Obama's meeting with the Tibetan spiritual leader and fellow Nobel laureate, who is in the US on a speaking tour, was closed to photographers, and, unlike during some previous visits, the Dalai Lama departed the White House without speaking to reporters.
According to a readout of the meeting provided by the White House, Obama reiterated his strong support for the preservation of Tibet's unique religious, cultural, and linguistic traditions and the protection of human rights for Tibetans in the People's Republic of China". He "commended the Dalai Lama's commitment to peace and nonviolence and expressed support for the Dalai Lama's 'Middle Way' approach".
The president, the readout said, stressed that he encourages direct dialogue to resolve long-standing differences and that a dialogue that produces results would be positive for China and Tibetans. In this context, the president reiterated the US position that Tibet is part of the People's Republic of China and that the US does not support Tibet's independence, it said.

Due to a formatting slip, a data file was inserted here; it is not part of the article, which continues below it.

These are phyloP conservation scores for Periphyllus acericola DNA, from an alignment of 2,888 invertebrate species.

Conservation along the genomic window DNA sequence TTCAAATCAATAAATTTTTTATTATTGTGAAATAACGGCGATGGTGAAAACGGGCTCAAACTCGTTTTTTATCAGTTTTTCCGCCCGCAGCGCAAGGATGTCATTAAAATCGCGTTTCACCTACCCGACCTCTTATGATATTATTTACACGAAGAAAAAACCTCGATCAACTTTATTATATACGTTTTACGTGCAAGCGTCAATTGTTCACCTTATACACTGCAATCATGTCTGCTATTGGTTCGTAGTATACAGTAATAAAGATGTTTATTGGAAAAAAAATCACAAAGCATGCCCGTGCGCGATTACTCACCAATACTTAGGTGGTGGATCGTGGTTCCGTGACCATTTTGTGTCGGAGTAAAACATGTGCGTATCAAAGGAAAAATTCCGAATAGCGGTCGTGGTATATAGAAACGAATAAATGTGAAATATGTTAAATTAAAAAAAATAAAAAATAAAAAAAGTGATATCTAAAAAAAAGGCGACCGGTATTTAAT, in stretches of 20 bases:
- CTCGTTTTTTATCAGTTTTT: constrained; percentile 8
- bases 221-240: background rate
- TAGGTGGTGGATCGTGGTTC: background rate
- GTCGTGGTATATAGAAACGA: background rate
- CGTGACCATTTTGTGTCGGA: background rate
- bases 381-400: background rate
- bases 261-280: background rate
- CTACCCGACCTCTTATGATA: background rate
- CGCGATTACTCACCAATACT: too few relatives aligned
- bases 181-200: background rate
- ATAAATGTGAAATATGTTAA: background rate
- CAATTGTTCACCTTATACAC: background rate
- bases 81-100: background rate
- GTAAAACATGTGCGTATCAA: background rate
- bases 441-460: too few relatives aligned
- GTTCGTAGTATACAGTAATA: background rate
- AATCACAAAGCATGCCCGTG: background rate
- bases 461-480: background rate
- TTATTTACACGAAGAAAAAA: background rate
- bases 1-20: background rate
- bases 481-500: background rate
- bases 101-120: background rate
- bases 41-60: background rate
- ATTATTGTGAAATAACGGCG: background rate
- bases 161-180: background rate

The Dalai Lama, according to the readout, stated that he is not seeking independence for Tibet and hopes that dialogue between his representatives and the Chinese government will resume. Obama and the Dalai Lama agreed on the importance of a positive and constructive relationship between the US and China, it said.
Obama earlier met the Dalai Lama in February 2010 and July 2011. Presidents of both Democratic and Republican parties over the past three decades have met with the Dalai Lama in the White House. Each time China has responded to those meetings with angry comments about how they would "inflict grave damages" on the relationship between Washington and Beijing.
Earlier Friday, China urged Obama to call off the meeting with the Dalai Lama, calling it a "gross interference in the internal affairs of China". "It will seriously violate norms governing international relations and severely impair China-US relations," said Hua Chunying, a spokesperson for China's foreign ministry in Beijing.